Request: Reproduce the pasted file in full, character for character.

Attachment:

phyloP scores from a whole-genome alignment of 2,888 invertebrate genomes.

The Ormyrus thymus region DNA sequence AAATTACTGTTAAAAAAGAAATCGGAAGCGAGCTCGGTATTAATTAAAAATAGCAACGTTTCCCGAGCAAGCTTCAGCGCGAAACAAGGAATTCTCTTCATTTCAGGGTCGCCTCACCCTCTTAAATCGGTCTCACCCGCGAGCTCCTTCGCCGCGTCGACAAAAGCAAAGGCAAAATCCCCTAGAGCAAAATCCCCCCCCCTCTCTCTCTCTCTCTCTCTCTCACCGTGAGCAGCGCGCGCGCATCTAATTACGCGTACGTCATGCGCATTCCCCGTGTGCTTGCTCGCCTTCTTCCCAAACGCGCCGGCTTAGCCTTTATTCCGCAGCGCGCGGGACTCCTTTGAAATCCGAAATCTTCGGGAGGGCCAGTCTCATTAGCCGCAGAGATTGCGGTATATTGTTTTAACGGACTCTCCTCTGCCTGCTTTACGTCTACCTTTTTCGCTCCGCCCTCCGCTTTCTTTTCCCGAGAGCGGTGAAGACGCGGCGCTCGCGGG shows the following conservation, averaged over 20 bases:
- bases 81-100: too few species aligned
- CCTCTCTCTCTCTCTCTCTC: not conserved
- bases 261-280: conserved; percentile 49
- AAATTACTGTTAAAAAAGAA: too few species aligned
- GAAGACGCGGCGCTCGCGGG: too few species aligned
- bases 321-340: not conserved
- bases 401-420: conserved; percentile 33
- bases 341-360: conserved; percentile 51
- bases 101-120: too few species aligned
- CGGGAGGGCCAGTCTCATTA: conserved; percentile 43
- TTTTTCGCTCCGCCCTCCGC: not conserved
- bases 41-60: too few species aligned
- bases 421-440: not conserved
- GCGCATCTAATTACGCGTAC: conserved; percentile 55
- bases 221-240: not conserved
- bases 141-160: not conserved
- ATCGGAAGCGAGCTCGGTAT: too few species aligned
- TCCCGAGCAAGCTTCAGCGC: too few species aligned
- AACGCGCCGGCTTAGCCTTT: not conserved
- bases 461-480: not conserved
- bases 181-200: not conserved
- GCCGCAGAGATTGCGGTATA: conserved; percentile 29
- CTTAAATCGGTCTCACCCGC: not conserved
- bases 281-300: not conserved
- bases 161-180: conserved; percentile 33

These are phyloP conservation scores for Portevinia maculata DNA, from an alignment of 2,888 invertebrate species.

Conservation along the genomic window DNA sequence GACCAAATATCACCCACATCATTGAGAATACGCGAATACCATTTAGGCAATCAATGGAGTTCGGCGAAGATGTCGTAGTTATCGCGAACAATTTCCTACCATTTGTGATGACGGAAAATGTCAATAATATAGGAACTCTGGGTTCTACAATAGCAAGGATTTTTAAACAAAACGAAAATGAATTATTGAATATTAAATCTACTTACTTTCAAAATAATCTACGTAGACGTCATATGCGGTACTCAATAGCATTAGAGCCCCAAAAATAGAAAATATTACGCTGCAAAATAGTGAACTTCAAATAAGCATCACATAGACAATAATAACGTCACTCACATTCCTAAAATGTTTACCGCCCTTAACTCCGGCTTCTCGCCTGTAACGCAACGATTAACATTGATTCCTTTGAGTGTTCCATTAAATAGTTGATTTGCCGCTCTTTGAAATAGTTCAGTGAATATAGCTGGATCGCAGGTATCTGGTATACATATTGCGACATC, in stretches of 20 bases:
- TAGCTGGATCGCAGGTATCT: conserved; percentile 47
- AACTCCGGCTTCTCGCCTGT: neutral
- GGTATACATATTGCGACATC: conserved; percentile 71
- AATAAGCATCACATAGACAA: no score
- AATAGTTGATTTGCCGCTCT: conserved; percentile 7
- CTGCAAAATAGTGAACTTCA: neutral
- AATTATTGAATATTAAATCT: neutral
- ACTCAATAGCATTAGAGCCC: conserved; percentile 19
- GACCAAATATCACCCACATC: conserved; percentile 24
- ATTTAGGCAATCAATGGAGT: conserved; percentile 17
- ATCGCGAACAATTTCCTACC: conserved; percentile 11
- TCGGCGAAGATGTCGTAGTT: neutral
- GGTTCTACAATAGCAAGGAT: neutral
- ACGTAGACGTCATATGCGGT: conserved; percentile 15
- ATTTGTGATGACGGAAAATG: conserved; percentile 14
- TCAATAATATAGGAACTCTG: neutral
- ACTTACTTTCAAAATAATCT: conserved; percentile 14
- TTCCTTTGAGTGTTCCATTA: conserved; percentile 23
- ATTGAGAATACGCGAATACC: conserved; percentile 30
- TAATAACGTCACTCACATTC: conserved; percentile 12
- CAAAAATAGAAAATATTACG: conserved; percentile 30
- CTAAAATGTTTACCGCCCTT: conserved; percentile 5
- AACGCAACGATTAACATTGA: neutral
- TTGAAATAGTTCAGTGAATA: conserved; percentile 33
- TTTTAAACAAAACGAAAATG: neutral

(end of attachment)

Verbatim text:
phyloP scores from a whole-genome alignment of 2,888 invertebrate genomes.

The Ormyrus thymus region DNA sequence AAATTACTGTTAAAAAAGAAATCGGAAGCGAGCTCGGTATTAATTAAAAATAGCAACGTTTCCCGAGCAAGCTTCAGCGCGAAACAAGGAATTCTCTTCATTTCAGGGTCGCCTCACCCTCTTAAATCGGTCTCACCCGCGAGCTCCTTCGCCGCGTCGACAAAAGCAAAGGCAAAATCCCCTAGAGCAAAATCCCCCCCCCTCTCTCTCTCTCTCTCTCTCTCACCGTGAGCAGCGCGCGCGCATCTAATTACGCGTACGTCATGCGCATTCCCCGTGTGCTTGCTCGCCTTCTTCCCAAACGCGCCGGCTTAGCCTTTATTCCGCAGCGCGCGGGACTCCTTTGAAATCCGAAATCTTCGGGAGGGCCAGTCTCATTAGCCGCAGAGATTGCGGTATATTGTTTTAACGGACTCTCCTCTGCCTGCTTTACGTCTACCTTTTTCGCTCCGCCCTCCGCTTTCTTTTCCCGAGAGCGGTGAAGACGCGGCGCTCGCGGG shows the following conservation, averaged over 20 bases:
- bases 81-100: too few species aligned
- CCTCTCTCTCTCTCTCTCTC: not conserved
- bases 261-280: conserved; percentile 49
- AAATTACTGTTAAAAAAGAA: too few species aligned
- GAAGACGCGGCGCTCGCGGG: too few species aligned
- bases 321-340: not conserved
- bases 401-420: conserved; percentile 33
- bases 341-360: conserved; percentile 51
- bases 101-120: too few species aligned
- CGGGAGGGCCAGTCTCATTA: conserved; percentile 43
- TTTTTCGCTCCGCCCTCCGC: not conserved
- bases 41-60: too few species aligned
- bases 421-440: not conserved
- GCGCATCTAATTACGCGTAC: conserved; percentile 55
- bases 221-240: not conserved
- bases 141-160: not conserved
- ATCGGAAGCGAGCTCGGTAT: too few species aligned
- TCCCGAGCAAGCTTCAGCGC: too few species aligned
- AACGCGCCGGCTTAGCCTTT: not conserved
- bases 461-480: not conserved
- bases 181-200: not conserved
- GCCGCAGAGATTGCGGTATA: conserved; percentile 29
- CTTAAATCGGTCTCACCCGC: not conserved
- bases 281-300: not conserved
- bases 161-180: conserved; percentile 33

These are phyloP conservation scores for Portevinia maculata DNA, from an alignment of 2,888 invertebrate species.

Conservation along the genomic window DNA sequence GACCAAATATCACCCACATCATTGAGAATACGCGAATACCATTTAGGCAATCAATGGAGTTCGGCGAAGATGTCGTAGTTATCGCGAACAATTTCCTACCATTTGTGATGACGGAAAATGTCAATAATATAGGAACTCTGGGTTCTACAATAGCAAGGATTTTTAAACAAAACGAAAATGAATTATTGAATATTAAATCTACTTACTTTCAAAATAATCTACGTAGACGTCATATGCGGTACTCAATAGCATTAGAGCCCCAAAAATAGAAAATATTACGCTGCAAAATAGTGAACTTCAAATAAGCATCACATAGACAATAATAACGTCACTCACATTCCTAAAATGTTTACCGCCCTTAACTCCGGCTTCTCGCCTGTAACGCAACGATTAACATTGATTCCTTTGAGTGTTCCATTAAATAGTTGATTTGCCGCTCTTTGAAATAGTTCAGTGAATATAGCTGGATCGCAGGTATCTGGTATACATATTGCGACATC, in stretches of 20 bases:
- TAGCTGGATCGCAGGTATCT: conserved; percentile 47
- AACTCCGGCTTCTCGCCTGT: neutral
- GGTATACATATTGCGACATC: conserved; percentile 71
- AATAAGCATCACATAGACAA: no score
- AATAGTTGATTTGCCGCTCT: conserved; percentile 7
- CTGCAAAATAGTGAACTTCA: neutral
- AATTATTGAATATTAAATCT: neutral
- ACTCAATAGCATTAGAGCCC: conserved; percentile 19
- GACCAAATATCACCCACATC: conserved; percentile 24
- ATTTAGGCAATCAATGGAGT: conserved; percentile 17
- ATCGCGAACAATTTCCTACC: conserved; percentile 11
- TCGGCGAAGATGTCGTAGTT: neutral
- GGTTCTACAATAGCAAGGAT: neutral
- ACGTAGACGTCATATGCGGT: conserved; percentile 15
- ATTTGTGATGACGGAAAATG: conserved; percentile 14
- TCAATAATATAGGAACTCTG: neutral
- ACTTACTTTCAAAATAATCT: conserved; percentile 14
- TTCCTTTGAGTGTTCCATTA: conserved; percentile 23
- ATTGAGAATACGCGAATACC: conserved; percentile 30
- TAATAACGTCACTCACATTC: conserved; percentile 12
- CAAAAATAGAAAATATTACG: conserved; percentile 30
- CTAAAATGTTTACCGCCCTT: conserved; percentile 5
- AACGCAACGATTAACATTGA: neutral
- TTGAAATAGTTCAGTGAATA: conserved; percentile 33
- TTTTAAACAAAACGAAAATG: neutral